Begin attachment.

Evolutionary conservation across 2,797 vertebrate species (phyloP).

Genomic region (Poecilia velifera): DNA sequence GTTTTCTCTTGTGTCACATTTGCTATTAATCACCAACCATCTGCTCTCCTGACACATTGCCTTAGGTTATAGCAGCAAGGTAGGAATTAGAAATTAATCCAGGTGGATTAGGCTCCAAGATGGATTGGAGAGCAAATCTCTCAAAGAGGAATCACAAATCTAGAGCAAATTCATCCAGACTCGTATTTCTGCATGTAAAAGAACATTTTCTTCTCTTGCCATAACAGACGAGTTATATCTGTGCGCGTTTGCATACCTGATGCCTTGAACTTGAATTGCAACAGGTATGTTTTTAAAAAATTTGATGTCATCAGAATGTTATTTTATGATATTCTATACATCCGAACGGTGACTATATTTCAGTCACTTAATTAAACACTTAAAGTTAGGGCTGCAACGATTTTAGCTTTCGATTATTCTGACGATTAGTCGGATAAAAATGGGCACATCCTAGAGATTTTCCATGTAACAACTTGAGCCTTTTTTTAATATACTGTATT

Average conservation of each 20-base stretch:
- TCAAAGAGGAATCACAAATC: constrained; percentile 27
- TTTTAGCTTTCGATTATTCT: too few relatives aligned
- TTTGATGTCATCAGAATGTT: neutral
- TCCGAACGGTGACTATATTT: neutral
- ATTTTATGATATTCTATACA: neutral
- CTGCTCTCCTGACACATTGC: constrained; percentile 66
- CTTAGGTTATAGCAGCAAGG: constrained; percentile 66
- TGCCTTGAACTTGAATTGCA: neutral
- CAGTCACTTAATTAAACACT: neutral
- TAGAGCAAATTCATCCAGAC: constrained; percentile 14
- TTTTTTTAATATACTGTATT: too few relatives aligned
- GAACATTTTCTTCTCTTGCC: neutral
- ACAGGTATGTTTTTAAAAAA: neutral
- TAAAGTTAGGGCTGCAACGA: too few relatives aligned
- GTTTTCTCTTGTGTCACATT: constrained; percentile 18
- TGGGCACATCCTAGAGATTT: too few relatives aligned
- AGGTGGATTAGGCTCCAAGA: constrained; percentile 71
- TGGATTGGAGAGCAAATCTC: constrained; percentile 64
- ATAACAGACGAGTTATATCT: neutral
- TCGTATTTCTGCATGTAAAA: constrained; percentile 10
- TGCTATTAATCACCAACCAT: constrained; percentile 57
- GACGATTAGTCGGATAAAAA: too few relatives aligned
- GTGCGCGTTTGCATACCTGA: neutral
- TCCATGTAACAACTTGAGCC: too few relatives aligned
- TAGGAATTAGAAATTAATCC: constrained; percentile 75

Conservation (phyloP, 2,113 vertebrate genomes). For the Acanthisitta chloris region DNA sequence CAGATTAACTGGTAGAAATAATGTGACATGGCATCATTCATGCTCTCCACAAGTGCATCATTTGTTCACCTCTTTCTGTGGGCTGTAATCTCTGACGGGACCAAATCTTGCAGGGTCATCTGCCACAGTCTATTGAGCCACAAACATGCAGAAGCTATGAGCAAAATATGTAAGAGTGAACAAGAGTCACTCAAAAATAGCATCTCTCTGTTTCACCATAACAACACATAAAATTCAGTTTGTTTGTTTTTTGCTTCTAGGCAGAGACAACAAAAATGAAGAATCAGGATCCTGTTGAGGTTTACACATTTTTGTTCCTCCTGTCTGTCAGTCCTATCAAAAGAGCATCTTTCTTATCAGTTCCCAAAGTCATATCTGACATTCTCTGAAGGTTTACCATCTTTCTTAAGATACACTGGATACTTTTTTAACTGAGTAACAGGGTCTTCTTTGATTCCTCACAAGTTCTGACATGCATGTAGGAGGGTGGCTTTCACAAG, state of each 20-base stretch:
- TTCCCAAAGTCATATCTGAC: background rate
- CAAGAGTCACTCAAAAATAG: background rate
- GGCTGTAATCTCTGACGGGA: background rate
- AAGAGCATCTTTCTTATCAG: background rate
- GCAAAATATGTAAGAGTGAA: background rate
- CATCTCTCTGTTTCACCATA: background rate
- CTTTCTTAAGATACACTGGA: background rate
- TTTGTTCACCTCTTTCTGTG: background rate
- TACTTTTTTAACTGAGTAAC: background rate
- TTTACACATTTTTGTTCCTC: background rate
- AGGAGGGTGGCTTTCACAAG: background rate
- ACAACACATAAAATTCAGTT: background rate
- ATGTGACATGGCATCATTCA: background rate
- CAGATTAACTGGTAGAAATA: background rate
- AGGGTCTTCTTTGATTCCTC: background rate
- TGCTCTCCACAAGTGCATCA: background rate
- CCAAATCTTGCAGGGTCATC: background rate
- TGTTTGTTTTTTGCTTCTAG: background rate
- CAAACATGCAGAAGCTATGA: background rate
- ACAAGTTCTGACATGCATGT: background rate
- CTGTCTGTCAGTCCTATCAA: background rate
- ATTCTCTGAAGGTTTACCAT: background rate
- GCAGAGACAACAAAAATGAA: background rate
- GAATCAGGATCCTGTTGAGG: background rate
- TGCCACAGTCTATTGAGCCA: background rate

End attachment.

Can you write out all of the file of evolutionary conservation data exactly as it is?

Evolutionary conservation across 2,797 vertebrate species (phyloP).

Genomic region (Poecilia velifera): DNA sequence GTTTTCTCTTGTGTCACATTTGCTATTAATCACCAACCATCTGCTCTCCTGACACATTGCCTTAGGTTATAGCAGCAAGGTAGGAATTAGAAATTAATCCAGGTGGATTAGGCTCCAAGATGGATTGGAGAGCAAATCTCTCAAAGAGGAATCACAAATCTAGAGCAAATTCATCCAGACTCGTATTTCTGCATGTAAAAGAACATTTTCTTCTCTTGCCATAACAGACGAGTTATATCTGTGCGCGTTTGCATACCTGATGCCTTGAACTTGAATTGCAACAGGTATGTTTTTAAAAAATTTGATGTCATCAGAATGTTATTTTATGATATTCTATACATCCGAACGGTGACTATATTTCAGTCACTTAATTAAACACTTAAAGTTAGGGCTGCAACGATTTTAGCTTTCGATTATTCTGACGATTAGTCGGATAAAAATGGGCACATCCTAGAGATTTTCCATGTAACAACTTGAGCCTTTTTTTAATATACTGTATT

Average conservation of each 20-base stretch:
- TCAAAGAGGAATCACAAATC: constrained; percentile 27
- TTTTAGCTTTCGATTATTCT: too few relatives aligned
- TTTGATGTCATCAGAATGTT: neutral
- TCCGAACGGTGACTATATTT: neutral
- ATTTTATGATATTCTATACA: neutral
- CTGCTCTCCTGACACATTGC: constrained; percentile 66
- CTTAGGTTATAGCAGCAAGG: constrained; percentile 66
- TGCCTTGAACTTGAATTGCA: neutral
- CAGTCACTTAATTAAACACT: neutral
- TAGAGCAAATTCATCCAGAC: constrained; percentile 14
- TTTTTTTAATATACTGTATT: too few relatives aligned
- GAACATTTTCTTCTCTTGCC: neutral
- ACAGGTATGTTTTTAAAAAA: neutral
- TAAAGTTAGGGCTGCAACGA: too few relatives aligned
- GTTTTCTCTTGTGTCACATT: constrained; percentile 18
- TGGGCACATCCTAGAGATTT: too few relatives aligned
- AGGTGGATTAGGCTCCAAGA: constrained; percentile 71
- TGGATTGGAGAGCAAATCTC: constrained; percentile 64
- ATAACAGACGAGTTATATCT: neutral
- TCGTATTTCTGCATGTAAAA: constrained; percentile 10
- TGCTATTAATCACCAACCAT: constrained; percentile 57
- GACGATTAGTCGGATAAAAA: too few relatives aligned
- GTGCGCGTTTGCATACCTGA: neutral
- TCCATGTAACAACTTGAGCC: too few relatives aligned
- TAGGAATTAGAAATTAATCC: constrained; percentile 75

Conservation (phyloP, 2,113 vertebrate genomes). For the Acanthisitta chloris region DNA sequence CAGATTAACTGGTAGAAATAATGTGACATGGCATCATTCATGCTCTCCACAAGTGCATCATTTGTTCACCTCTTTCTGTGGGCTGTAATCTCTGACGGGACCAAATCTTGCAGGGTCATCTGCCACAGTCTATTGAGCCACAAACATGCAGAAGCTATGAGCAAAATATGTAAGAGTGAACAAGAGTCACTCAAAAATAGCATCTCTCTGTTTCACCATAACAACACATAAAATTCAGTTTGTTTGTTTTTTGCTTCTAGGCAGAGACAACAAAAATGAAGAATCAGGATCCTGTTGAGGTTTACACATTTTTGTTCCTCCTGTCTGTCAGTCCTATCAAAAGAGCATCTTTCTTATCAGTTCCCAAAGTCATATCTGACATTCTCTGAAGGTTTACCATCTTTCTTAAGATACACTGGATACTTTTTTAACTGAGTAACAGGGTCTTCTTTGATTCCTCACAAGTTCTGACATGCATGTAGGAGGGTGGCTTTCACAAG, state of each 20-base stretch:
- TTCCCAAAGTCATATCTGAC: background rate
- CAAGAGTCACTCAAAAATAG: background rate
- GGCTGTAATCTCTGACGGGA: background rate
- AAGAGCATCTTTCTTATCAG: background rate
- GCAAAATATGTAAGAGTGAA: background rate
- CATCTCTCTGTTTCACCATA: background rate
- CTTTCTTAAGATACACTGGA: background rate
- TTTGTTCACCTCTTTCTGTG: background rate
- TACTTTTTTAACTGAGTAAC: background rate
- TTTACACATTTTTGTTCCTC: background rate
- AGGAGGGTGGCTTTCACAAG: background rate
- ACAACACATAAAATTCAGTT: background rate
- ATGTGACATGGCATCATTCA: background rate
- CAGATTAACTGGTAGAAATA: background rate
- AGGGTCTTCTTTGATTCCTC: background rate
- TGCTCTCCACAAGTGCATCA: background rate
- CCAAATCTTGCAGGGTCATC: background rate
- TGTTTGTTTTTTGCTTCTAG: background rate
- CAAACATGCAGAAGCTATGA: background rate
- ACAAGTTCTGACATGCATGT: background rate
- CTGTCTGTCAGTCCTATCAA: background rate
- ATTCTCTGAAGGTTTACCAT: background rate
- GCAGAGACAACAAAAATGAA: background rate
- GAATCAGGATCCTGTTGAGG: background rate
- TGCCACAGTCTATTGAGCCA: background rate